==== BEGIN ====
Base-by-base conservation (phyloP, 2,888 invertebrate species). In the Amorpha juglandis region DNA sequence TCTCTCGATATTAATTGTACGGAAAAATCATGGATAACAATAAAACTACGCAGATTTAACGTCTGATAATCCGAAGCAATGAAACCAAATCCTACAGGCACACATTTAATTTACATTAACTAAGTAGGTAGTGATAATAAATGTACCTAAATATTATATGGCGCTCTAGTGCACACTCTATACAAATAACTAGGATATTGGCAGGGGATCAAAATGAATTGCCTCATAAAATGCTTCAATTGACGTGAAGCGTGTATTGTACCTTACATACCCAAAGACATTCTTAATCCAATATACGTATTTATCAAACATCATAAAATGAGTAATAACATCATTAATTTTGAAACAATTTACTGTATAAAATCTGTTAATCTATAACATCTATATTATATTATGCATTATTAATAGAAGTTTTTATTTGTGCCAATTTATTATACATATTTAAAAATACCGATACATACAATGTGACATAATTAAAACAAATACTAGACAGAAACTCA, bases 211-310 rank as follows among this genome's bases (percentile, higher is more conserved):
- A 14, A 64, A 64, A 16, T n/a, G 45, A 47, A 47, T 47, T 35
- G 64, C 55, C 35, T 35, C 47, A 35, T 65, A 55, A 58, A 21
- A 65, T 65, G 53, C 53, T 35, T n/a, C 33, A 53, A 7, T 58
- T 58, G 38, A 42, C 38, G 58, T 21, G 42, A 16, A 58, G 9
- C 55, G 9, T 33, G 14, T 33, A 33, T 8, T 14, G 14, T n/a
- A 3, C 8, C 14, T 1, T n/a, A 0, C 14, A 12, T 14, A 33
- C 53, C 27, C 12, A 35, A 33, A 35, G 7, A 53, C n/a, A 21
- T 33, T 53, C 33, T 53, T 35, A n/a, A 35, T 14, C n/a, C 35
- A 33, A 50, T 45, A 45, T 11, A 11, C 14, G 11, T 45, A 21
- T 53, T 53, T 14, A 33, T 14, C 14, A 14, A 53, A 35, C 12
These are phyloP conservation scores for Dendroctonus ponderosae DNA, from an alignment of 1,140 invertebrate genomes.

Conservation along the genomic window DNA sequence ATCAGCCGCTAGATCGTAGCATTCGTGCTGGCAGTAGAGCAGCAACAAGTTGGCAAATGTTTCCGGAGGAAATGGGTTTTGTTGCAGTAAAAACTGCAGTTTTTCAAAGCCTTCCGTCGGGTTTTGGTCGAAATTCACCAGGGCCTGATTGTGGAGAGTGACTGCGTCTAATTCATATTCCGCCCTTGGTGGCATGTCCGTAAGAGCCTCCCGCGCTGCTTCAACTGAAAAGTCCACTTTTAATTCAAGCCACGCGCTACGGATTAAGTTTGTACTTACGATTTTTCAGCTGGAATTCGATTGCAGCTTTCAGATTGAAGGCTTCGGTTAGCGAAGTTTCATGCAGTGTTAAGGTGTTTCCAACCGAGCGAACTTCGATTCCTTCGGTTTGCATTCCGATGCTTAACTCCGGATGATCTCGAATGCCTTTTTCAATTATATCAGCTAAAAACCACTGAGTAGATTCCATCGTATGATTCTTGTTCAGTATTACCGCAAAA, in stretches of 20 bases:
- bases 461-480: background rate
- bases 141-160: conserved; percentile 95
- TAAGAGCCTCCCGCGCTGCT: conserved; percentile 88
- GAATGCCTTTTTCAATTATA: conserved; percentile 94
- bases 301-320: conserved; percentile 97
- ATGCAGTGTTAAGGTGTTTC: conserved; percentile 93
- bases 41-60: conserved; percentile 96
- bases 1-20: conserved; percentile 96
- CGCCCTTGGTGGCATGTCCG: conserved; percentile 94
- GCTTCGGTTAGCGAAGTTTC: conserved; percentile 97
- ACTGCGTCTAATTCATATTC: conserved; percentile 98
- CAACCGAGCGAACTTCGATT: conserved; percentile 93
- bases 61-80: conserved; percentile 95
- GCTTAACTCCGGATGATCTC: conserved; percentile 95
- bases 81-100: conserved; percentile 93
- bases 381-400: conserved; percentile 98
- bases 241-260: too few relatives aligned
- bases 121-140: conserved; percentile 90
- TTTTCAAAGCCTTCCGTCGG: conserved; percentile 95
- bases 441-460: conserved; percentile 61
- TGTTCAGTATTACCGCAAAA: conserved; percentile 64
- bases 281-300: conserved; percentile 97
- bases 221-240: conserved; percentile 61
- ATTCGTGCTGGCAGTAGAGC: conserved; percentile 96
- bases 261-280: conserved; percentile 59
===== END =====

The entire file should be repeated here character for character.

Base-by-base conservation (phyloP, 2,888 invertebrate species). In the Amorpha juglandis region DNA sequence TCTCTCGATATTAATTGTACGGAAAAATCATGGATAACAATAAAACTACGCAGATTTAACGTCTGATAATCCGAAGCAATGAAACCAAATCCTACAGGCACACATTTAATTTACATTAACTAAGTAGGTAGTGATAATAAATGTACCTAAATATTATATGGCGCTCTAGTGCACACTCTATACAAATAACTAGGATATTGGCAGGGGATCAAAATGAATTGCCTCATAAAATGCTTCAATTGACGTGAAGCGTGTATTGTACCTTACATACCCAAAGACATTCTTAATCCAATATACGTATTTATCAAACATCATAAAATGAGTAATAACATCATTAATTTTGAAACAATTTACTGTATAAAATCTGTTAATCTATAACATCTATATTATATTATGCATTATTAATAGAAGTTTTTATTTGTGCCAATTTATTATACATATTTAAAAATACCGATACATACAATGTGACATAATTAAAACAAATACTAGACAGAAACTCA, bases 211-310 rank as follows among this genome's bases (percentile, higher is more conserved):
- A 14, A 64, A 64, A 16, T n/a, G 45, A 47, A 47, T 47, T 35
- G 64, C 55, C 35, T 35, C 47, A 35, T 65, A 55, A 58, A 21
- A 65, T 65, G 53, C 53, T 35, T n/a, C 33, A 53, A 7, T 58
- T 58, G 38, A 42, C 38, G 58, T 21, G 42, A 16, A 58, G 9
- C 55, G 9, T 33, G 14, T 33, A 33, T 8, T 14, G 14, T n/a
- A 3, C 8, C 14, T 1, T n/a, A 0, C 14, A 12, T 14, A 33
- C 53, C 27, C 12, A 35, A 33, A 35, G 7, A 53, C n/a, A 21
- T 33, T 53, C 33, T 53, T 35, A n/a, A 35, T 14, C n/a, C 35
- A 33, A 50, T 45, A 45, T 11, A 11, C 14, G 11, T 45, A 21
- T 53, T 53, T 14, A 33, T 14, C 14, A 14, A 53, A 35, C 12
These are phyloP conservation scores for Dendroctonus ponderosae DNA, from an alignment of 1,140 invertebrate genomes.

Conservation along the genomic window DNA sequence ATCAGCCGCTAGATCGTAGCATTCGTGCTGGCAGTAGAGCAGCAACAAGTTGGCAAATGTTTCCGGAGGAAATGGGTTTTGTTGCAGTAAAAACTGCAGTTTTTCAAAGCCTTCCGTCGGGTTTTGGTCGAAATTCACCAGGGCCTGATTGTGGAGAGTGACTGCGTCTAATTCATATTCCGCCCTTGGTGGCATGTCCGTAAGAGCCTCCCGCGCTGCTTCAACTGAAAAGTCCACTTTTAATTCAAGCCACGCGCTACGGATTAAGTTTGTACTTACGATTTTTCAGCTGGAATTCGATTGCAGCTTTCAGATTGAAGGCTTCGGTTAGCGAAGTTTCATGCAGTGTTAAGGTGTTTCCAACCGAGCGAACTTCGATTCCTTCGGTTTGCATTCCGATGCTTAACTCCGGATGATCTCGAATGCCTTTTTCAATTATATCAGCTAAAAACCACTGAGTAGATTCCATCGTATGATTCTTGTTCAGTATTACCGCAAAA, in stretches of 20 bases:
- bases 461-480: background rate
- bases 141-160: conserved; percentile 95
- TAAGAGCCTCCCGCGCTGCT: conserved; percentile 88
- GAATGCCTTTTTCAATTATA: conserved; percentile 94
- bases 301-320: conserved; percentile 97
- ATGCAGTGTTAAGGTGTTTC: conserved; percentile 93
- bases 41-60: conserved; percentile 96
- bases 1-20: conserved; percentile 96
- CGCCCTTGGTGGCATGTCCG: conserved; percentile 94
- GCTTCGGTTAGCGAAGTTTC: conserved; percentile 97
- ACTGCGTCTAATTCATATTC: conserved; percentile 98
- CAACCGAGCGAACTTCGATT: conserved; percentile 93
- bases 61-80: conserved; percentile 95
- GCTTAACTCCGGATGATCTC: conserved; percentile 95
- bases 81-100: conserved; percentile 93
- bases 381-400: conserved; percentile 98
- bases 241-260: too few relatives aligned
- bases 121-140: conserved; percentile 90
- TTTTCAAAGCCTTCCGTCGG: conserved; percentile 95
- bases 441-460: conserved; percentile 61
- TGTTCAGTATTACCGCAAAA: conserved; percentile 64
- bases 281-300: conserved; percentile 97
- bases 221-240: conserved; percentile 61
- ATTCGTGCTGGCAGTAGAGC: conserved; percentile 96
- bases 261-280: conserved; percentile 59